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Gordon v. Sea Crest Health Care Center

SUPREME COURT OF THE STATE OF NEW YORK APPELLATE DIVISION SECOND JUDICIAL DEPARTMENT


May 25, 2010

CARRIE GORDON, ETC., ET AL., APPELLANTS,
v.
SEA CREST HEALTH CARE CENTER, LLC, ET AL., RESPONDENTS.

In an action, inter alia, to recover damages for medial malpractice and wrongful death, etc., the plaintiffs appeal from so much of an order of the Supreme Court, Kings County (Ambrosio, J.), dated October 27, 2008, as denied that branch of their motion which was for leave to file a certificate of merit pursuant to CPLR 3012-a and for leave to file a notice of medical malpractice action pursuant to CPLR 3406(a).

Published by New York State Law Reporting Bureau pursuant to Judiciary Law § 431.

This opinion is uncorrected and subject to revision before publication in the Official Reports.

MARK C. DILLON, J.P., HOWARD MILLER, RUTH C. BALKIN, JOHN M. LEVENTHAL and LEONARD B. AUSTIN, JJ.

(Index No. 1289/07)

DECISION & ORDER

ORDERED that the order is affirmed insofar as appealed from, with costs.

On January 11, 2007, the plaintiffs filed a summons and complaint against the defendants to recover damages for personal injuries and wrongful death, and the defendants served an answer dated February 7, 2007. By notice of motion dated June 26, 2008, the plaintiffs moved, inter alia, for leave to file a certificate of merit pursuant to CPLR 3012-a and for leave to file a notice of medical malpractice action pursuant to CPLR 3406(a). In support of the motion, the plaintiffs submitted an affirmed medical report from their expert neurologist.

Had the plaintiffs originally commenced this action sounding in medical malpractice, the plaintiffs' attorney would have been required to file a certificate of merit pursuant to CPLR 3012-a and 22 NYCRR § 202.56 (a)(1)(iii) declaring that the attorney had "consulted with at least one physician . . . licensed to practice in this state or any other state" and that there is a "reasonable basis" for the medical malpractice claim (CPLR 3012-a [a][1]; Glasgow v Chou, 33 AD3d 959, 962 [internal quotation marks omitted]). Here, the plaintiffs did not file a certificate of merit with the complaint. Although CPLR 2004 vests the Supreme Court with discretion to extend the time to perform any act "upon such terms as may be just and upon good cause shown," the Supreme Court providently exercised its discretion in denying that branch of the plaintiffs' motion which was for leave to file a certificate of merit pursuant to CPLR 3012-a, as the plaintiffs failed to show the existence of "good cause" for an extension of time to file (cf. Horn v Boyle, 260 AD2d 76, 78-80). Tewari v Tsoutsouras (75 NY2d 1), relied upon by the plaintiffs, is distinguishable, inter alia, because the defendants did not move to dismiss the complaint pursuant to CPLR 3211 on the ground that the plaintiffs failed to file a timely notice of a medical malpractice action pursuant to CPLR 3406(a). Consequently, the Supreme Court did not improvidently exercise its discretion in denying that branch of the plaintiffs' motion which was for leave to file a notice of medical malpractice action pursuant to CPLR 3406(a).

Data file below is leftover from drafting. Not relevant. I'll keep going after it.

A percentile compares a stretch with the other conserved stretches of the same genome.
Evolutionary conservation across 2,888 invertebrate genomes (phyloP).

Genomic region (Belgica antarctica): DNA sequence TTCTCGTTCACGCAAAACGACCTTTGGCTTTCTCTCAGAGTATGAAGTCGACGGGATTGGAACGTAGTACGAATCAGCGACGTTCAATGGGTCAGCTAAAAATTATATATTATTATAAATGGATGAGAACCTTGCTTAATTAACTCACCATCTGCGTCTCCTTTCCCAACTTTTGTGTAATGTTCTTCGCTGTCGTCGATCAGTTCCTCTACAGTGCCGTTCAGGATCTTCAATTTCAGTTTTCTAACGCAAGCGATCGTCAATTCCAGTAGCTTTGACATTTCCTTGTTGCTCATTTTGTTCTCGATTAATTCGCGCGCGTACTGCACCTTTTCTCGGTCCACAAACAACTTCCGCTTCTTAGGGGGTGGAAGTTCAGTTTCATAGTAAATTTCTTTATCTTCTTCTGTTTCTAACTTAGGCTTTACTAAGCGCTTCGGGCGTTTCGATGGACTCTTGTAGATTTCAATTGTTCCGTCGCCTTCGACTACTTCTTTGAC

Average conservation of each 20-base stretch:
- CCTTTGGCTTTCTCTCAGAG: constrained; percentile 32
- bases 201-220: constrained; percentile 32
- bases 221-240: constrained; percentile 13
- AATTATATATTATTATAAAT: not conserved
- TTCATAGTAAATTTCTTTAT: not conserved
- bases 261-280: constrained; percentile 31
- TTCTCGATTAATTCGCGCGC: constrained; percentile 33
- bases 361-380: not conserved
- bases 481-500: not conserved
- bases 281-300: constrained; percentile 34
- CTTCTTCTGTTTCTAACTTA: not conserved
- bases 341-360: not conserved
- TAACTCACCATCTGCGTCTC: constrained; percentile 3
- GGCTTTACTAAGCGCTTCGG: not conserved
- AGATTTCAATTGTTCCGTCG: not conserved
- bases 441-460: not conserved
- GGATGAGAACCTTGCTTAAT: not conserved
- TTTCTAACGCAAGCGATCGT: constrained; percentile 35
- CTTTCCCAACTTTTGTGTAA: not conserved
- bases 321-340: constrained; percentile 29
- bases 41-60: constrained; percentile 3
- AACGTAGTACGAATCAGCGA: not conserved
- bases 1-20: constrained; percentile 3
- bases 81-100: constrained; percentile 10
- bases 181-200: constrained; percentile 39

DILLON, J.P., MILLER, BALKIN, LEVENTHAL and AUSTIN, JJ., concur.

20100525

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